This book should have been tasty cake. I expected, at worst, to feel like I felt when I was reading The Sword of Shannara by Terry Brooks earlier this year, like I was engaging in a light and mildly pleasing distraction from my every-day concerns and cares. It should have taken me, a terribly slow reader, seven to ten days, tops, to plough through.

Nope: 84 years.

There are 13 more books in this series.

And this wasn't even supposed to be the slow part.

On the surface, this should have checked all sorts of little happy boxes for me—immersive world, ancient timeline, grand adventures, gradual expansion of scope. But every chapter left me feeling like I could have put the book down and walked away, never to pick it up again.

The problem is that so many people love these books; the problem is I wonder if this makes me the jerk; the problem, here, of course, is that I don't think I am. At least, not intentionally.

I'm still coming to fantasy all wrong. This is one of those series that I suspect you read when you grew up reading fantasy, at a time when fantasy was basically Tolkien and then this, and so of course you were going to love this. Maybe I would have, too, once upon a time, but no: I'm cursed to live in the era of Alex Pheby and Marlon James, remolding fantasy through creative traditions into expressive, progressive shapes. Sure, we couldn't get to those later books without going through these earlier books. And yet. Maybe I don't have to go through these books, myself?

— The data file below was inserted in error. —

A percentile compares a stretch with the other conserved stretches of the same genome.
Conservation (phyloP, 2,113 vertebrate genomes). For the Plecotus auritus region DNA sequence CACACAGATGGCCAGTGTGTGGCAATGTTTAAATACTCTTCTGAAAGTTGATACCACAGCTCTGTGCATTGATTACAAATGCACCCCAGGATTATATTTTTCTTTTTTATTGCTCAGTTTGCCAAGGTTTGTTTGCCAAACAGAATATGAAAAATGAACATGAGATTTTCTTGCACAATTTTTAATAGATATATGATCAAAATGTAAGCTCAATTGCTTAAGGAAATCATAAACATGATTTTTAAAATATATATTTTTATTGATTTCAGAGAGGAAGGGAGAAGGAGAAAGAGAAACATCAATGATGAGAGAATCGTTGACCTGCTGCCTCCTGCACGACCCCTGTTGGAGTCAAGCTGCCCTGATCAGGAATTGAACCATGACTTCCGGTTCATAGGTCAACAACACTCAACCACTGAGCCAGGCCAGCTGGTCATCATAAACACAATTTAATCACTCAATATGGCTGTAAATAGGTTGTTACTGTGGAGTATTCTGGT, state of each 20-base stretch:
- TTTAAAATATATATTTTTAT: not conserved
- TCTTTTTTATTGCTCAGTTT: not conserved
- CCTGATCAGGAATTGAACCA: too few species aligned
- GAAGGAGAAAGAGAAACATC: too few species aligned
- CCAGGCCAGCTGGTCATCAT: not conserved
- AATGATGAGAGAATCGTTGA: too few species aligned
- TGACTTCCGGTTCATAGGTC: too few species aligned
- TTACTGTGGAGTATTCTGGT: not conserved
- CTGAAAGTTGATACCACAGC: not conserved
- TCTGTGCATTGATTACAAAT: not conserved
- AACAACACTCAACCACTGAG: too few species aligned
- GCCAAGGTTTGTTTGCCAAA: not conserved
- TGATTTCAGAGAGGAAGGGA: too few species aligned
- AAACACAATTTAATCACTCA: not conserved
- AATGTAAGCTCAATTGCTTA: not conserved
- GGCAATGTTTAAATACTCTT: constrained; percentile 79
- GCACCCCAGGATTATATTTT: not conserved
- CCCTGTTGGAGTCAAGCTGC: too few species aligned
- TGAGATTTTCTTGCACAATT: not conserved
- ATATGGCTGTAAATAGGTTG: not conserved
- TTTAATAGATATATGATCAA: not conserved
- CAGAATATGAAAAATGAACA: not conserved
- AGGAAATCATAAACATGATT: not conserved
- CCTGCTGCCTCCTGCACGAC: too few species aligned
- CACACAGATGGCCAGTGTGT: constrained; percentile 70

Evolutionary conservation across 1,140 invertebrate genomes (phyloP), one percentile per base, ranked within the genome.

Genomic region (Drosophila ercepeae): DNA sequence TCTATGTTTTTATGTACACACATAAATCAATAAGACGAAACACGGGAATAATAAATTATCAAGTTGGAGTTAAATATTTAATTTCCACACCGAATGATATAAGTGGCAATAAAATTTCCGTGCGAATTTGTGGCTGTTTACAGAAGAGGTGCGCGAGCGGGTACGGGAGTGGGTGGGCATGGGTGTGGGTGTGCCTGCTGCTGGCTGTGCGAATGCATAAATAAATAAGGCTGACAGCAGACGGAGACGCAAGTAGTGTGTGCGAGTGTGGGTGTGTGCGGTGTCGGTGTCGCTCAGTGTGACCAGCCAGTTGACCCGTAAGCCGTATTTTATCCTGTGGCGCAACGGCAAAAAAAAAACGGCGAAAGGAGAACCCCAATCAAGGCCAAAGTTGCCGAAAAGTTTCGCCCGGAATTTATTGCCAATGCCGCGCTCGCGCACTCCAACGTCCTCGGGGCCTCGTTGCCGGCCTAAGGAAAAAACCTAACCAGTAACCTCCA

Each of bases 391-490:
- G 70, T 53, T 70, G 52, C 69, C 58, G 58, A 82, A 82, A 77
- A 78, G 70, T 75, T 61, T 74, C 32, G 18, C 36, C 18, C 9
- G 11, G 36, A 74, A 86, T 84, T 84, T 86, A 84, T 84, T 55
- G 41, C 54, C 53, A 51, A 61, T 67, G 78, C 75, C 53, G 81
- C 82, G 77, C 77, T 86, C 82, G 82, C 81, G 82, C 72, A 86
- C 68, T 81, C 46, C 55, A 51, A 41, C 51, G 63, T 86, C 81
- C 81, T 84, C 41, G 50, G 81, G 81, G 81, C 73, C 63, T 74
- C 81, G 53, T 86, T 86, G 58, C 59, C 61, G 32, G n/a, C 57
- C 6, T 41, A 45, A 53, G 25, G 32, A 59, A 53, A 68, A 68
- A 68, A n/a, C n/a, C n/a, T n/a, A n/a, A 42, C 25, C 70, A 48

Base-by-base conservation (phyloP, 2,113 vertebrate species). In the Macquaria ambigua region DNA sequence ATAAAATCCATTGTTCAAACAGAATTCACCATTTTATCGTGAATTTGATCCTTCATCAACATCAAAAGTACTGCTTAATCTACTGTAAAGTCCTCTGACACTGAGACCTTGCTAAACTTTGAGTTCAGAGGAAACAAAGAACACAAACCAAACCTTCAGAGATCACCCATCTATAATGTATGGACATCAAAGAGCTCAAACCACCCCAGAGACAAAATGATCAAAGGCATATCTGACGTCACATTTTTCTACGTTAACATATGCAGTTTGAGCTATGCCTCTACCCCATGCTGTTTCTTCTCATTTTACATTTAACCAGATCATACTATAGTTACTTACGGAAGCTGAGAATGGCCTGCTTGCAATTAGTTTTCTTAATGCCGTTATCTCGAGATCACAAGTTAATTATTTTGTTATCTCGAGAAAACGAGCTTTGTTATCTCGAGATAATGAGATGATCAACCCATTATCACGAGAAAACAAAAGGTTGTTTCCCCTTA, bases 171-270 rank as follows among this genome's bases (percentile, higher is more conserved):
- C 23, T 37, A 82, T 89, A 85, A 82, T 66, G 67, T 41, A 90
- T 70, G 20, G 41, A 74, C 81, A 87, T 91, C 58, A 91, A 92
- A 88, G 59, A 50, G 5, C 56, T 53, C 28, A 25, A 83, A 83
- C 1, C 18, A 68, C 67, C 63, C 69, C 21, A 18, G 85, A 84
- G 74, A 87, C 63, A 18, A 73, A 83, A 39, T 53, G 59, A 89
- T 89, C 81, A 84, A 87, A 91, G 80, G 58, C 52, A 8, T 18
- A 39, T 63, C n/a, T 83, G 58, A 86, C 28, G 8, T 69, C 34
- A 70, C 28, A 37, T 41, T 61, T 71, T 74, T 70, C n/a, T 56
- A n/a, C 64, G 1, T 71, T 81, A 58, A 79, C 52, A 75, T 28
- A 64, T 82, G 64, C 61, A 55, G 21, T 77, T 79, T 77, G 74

And yet: I've read that the second book turns a bit, gets less paint-by-numbers Tolkien, that maybe I just haven't gotten to the good parts yet, that the first three, taken together, represent something almost resembling a stand-alone trilogy. I have a pointless tendency toward completionism, and part of me really wants to see what the hype is about. But, I mean. Do I?